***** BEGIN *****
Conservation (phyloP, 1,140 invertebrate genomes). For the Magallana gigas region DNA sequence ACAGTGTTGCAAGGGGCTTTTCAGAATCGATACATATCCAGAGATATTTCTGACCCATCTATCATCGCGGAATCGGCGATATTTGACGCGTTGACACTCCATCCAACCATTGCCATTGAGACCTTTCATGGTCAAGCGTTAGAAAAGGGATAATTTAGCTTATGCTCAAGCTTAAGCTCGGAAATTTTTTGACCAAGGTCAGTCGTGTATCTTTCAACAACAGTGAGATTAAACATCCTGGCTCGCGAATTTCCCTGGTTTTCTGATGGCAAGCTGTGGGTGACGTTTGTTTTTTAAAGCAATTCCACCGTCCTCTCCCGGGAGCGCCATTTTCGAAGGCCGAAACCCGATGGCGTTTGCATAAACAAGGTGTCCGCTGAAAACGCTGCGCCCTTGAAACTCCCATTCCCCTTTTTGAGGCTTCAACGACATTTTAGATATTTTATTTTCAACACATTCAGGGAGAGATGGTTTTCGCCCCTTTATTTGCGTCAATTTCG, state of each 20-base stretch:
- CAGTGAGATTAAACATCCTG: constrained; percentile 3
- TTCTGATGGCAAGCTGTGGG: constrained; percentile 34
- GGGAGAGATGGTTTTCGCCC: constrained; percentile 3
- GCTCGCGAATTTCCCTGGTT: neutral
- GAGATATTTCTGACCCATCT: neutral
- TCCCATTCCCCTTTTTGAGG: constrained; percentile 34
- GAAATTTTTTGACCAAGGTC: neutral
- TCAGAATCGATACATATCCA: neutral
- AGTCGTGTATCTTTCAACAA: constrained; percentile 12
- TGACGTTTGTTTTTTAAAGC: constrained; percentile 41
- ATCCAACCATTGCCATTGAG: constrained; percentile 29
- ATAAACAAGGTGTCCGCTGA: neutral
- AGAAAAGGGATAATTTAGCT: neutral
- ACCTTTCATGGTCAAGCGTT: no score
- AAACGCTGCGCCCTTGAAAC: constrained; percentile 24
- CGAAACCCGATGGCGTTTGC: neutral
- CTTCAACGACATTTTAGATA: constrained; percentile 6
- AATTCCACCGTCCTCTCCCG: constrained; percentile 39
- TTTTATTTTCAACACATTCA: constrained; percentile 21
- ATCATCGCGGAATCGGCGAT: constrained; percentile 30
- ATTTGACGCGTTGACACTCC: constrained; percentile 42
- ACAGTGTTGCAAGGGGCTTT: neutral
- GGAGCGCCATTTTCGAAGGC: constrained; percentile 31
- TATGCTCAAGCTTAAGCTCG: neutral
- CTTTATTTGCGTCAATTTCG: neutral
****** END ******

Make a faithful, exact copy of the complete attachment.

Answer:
Conservation (phyloP, 1,140 invertebrate genomes). For the Magallana gigas region DNA sequence ACAGTGTTGCAAGGGGCTTTTCAGAATCGATACATATCCAGAGATATTTCTGACCCATCTATCATCGCGGAATCGGCGATATTTGACGCGTTGACACTCCATCCAACCATTGCCATTGAGACCTTTCATGGTCAAGCGTTAGAAAAGGGATAATTTAGCTTATGCTCAAGCTTAAGCTCGGAAATTTTTTGACCAAGGTCAGTCGTGTATCTTTCAACAACAGTGAGATTAAACATCCTGGCTCGCGAATTTCCCTGGTTTTCTGATGGCAAGCTGTGGGTGACGTTTGTTTTTTAAAGCAATTCCACCGTCCTCTCCCGGGAGCGCCATTTTCGAAGGCCGAAACCCGATGGCGTTTGCATAAACAAGGTGTCCGCTGAAAACGCTGCGCCCTTGAAACTCCCATTCCCCTTTTTGAGGCTTCAACGACATTTTAGATATTTTATTTTCAACACATTCAGGGAGAGATGGTTTTCGCCCCTTTATTTGCGTCAATTTCG, state of each 20-base stretch:
- CAGTGAGATTAAACATCCTG: constrained; percentile 3
- TTCTGATGGCAAGCTGTGGG: constrained; percentile 34
- GGGAGAGATGGTTTTCGCCC: constrained; percentile 3
- GCTCGCGAATTTCCCTGGTT: neutral
- GAGATATTTCTGACCCATCT: neutral
- TCCCATTCCCCTTTTTGAGG: constrained; percentile 34
- GAAATTTTTTGACCAAGGTC: neutral
- TCAGAATCGATACATATCCA: neutral
- AGTCGTGTATCTTTCAACAA: constrained; percentile 12
- TGACGTTTGTTTTTTAAAGC: constrained; percentile 41
- ATCCAACCATTGCCATTGAG: constrained; percentile 29
- ATAAACAAGGTGTCCGCTGA: neutral
- AGAAAAGGGATAATTTAGCT: neutral
- ACCTTTCATGGTCAAGCGTT: no score
- AAACGCTGCGCCCTTGAAAC: constrained; percentile 24
- CGAAACCCGATGGCGTTTGC: neutral
- CTTCAACGACATTTTAGATA: constrained; percentile 6
- AATTCCACCGTCCTCTCCCG: constrained; percentile 39
- TTTTATTTTCAACACATTCA: constrained; percentile 21
- ATCATCGCGGAATCGGCGAT: constrained; percentile 30
- ATTTGACGCGTTGACACTCC: constrained; percentile 42
- ACAGTGTTGCAAGGGGCTTT: neutral
- GGAGCGCCATTTTCGAAGGC: constrained; percentile 31
- TATGCTCAAGCTTAAGCTCG: neutral
- CTTTATTTGCGTCAATTTCG: neutral